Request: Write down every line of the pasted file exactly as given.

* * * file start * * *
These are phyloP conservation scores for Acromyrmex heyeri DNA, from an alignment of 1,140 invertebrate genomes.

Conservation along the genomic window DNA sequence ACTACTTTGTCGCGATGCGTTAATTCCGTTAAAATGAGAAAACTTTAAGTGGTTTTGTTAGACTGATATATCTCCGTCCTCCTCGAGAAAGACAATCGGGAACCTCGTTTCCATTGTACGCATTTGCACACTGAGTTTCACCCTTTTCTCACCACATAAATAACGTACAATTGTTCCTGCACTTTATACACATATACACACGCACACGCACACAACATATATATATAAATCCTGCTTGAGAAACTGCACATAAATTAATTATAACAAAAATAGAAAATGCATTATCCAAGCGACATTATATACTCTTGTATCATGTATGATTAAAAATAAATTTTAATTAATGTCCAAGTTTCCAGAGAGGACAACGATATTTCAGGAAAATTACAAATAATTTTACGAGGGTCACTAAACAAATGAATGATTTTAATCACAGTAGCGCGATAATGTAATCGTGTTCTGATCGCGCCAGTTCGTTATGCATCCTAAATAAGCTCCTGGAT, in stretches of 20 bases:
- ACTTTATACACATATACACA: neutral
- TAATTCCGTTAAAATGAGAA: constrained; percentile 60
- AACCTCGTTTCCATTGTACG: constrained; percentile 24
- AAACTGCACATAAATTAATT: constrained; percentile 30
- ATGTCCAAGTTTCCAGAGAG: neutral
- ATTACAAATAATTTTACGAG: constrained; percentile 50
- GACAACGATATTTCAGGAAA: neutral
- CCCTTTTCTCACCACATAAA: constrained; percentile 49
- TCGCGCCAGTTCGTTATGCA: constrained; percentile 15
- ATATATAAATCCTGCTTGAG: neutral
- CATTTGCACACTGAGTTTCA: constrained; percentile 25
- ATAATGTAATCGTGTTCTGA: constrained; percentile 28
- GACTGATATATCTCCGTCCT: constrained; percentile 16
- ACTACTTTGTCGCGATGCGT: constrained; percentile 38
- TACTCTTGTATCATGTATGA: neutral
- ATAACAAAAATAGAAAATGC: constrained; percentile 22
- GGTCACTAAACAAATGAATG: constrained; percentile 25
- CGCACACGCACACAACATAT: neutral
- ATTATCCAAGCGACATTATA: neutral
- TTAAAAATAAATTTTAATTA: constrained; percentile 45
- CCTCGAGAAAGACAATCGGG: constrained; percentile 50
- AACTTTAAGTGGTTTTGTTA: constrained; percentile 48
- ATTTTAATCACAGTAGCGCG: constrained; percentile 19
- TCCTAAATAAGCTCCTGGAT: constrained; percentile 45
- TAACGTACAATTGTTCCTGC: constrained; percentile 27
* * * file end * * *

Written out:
These are phyloP conservation scores for Acromyrmex heyeri DNA, from an alignment of 1,140 invertebrate genomes.

Conservation along the genomic window DNA sequence ACTACTTTGTCGCGATGCGTTAATTCCGTTAAAATGAGAAAACTTTAAGTGGTTTTGTTAGACTGATATATCTCCGTCCTCCTCGAGAAAGACAATCGGGAACCTCGTTTCCATTGTACGCATTTGCACACTGAGTTTCACCCTTTTCTCACCACATAAATAACGTACAATTGTTCCTGCACTTTATACACATATACACACGCACACGCACACAACATATATATATAAATCCTGCTTGAGAAACTGCACATAAATTAATTATAACAAAAATAGAAAATGCATTATCCAAGCGACATTATATACTCTTGTATCATGTATGATTAAAAATAAATTTTAATTAATGTCCAAGTTTCCAGAGAGGACAACGATATTTCAGGAAAATTACAAATAATTTTACGAGGGTCACTAAACAAATGAATGATTTTAATCACAGTAGCGCGATAATGTAATCGTGTTCTGATCGCGCCAGTTCGTTATGCATCCTAAATAAGCTCCTGGAT, in stretches of 20 bases:
- ACTTTATACACATATACACA: neutral
- TAATTCCGTTAAAATGAGAA: constrained; percentile 60
- AACCTCGTTTCCATTGTACG: constrained; percentile 24
- AAACTGCACATAAATTAATT: constrained; percentile 30
- ATGTCCAAGTTTCCAGAGAG: neutral
- ATTACAAATAATTTTACGAG: constrained; percentile 50
- GACAACGATATTTCAGGAAA: neutral
- CCCTTTTCTCACCACATAAA: constrained; percentile 49
- TCGCGCCAGTTCGTTATGCA: constrained; percentile 15
- ATATATAAATCCTGCTTGAG: neutral
- CATTTGCACACTGAGTTTCA: constrained; percentile 25
- ATAATGTAATCGTGTTCTGA: constrained; percentile 28
- GACTGATATATCTCCGTCCT: constrained; percentile 16
- ACTACTTTGTCGCGATGCGT: constrained; percentile 38
- TACTCTTGTATCATGTATGA: neutral
- ATAACAAAAATAGAAAATGC: constrained; percentile 22
- GGTCACTAAACAAATGAATG: constrained; percentile 25
- CGCACACGCACACAACATAT: neutral
- ATTATCCAAGCGACATTATA: neutral
- TTAAAAATAAATTTTAATTA: constrained; percentile 45
- CCTCGAGAAAGACAATCGGG: constrained; percentile 50
- AACTTTAAGTGGTTTTGTTA: constrained; percentile 48
- ATTTTAATCACAGTAGCGCG: constrained; percentile 19
- TCCTAAATAAGCTCCTGGAT: constrained; percentile 45
- TAACGTACAATTGTTCCTGC: constrained; percentile 27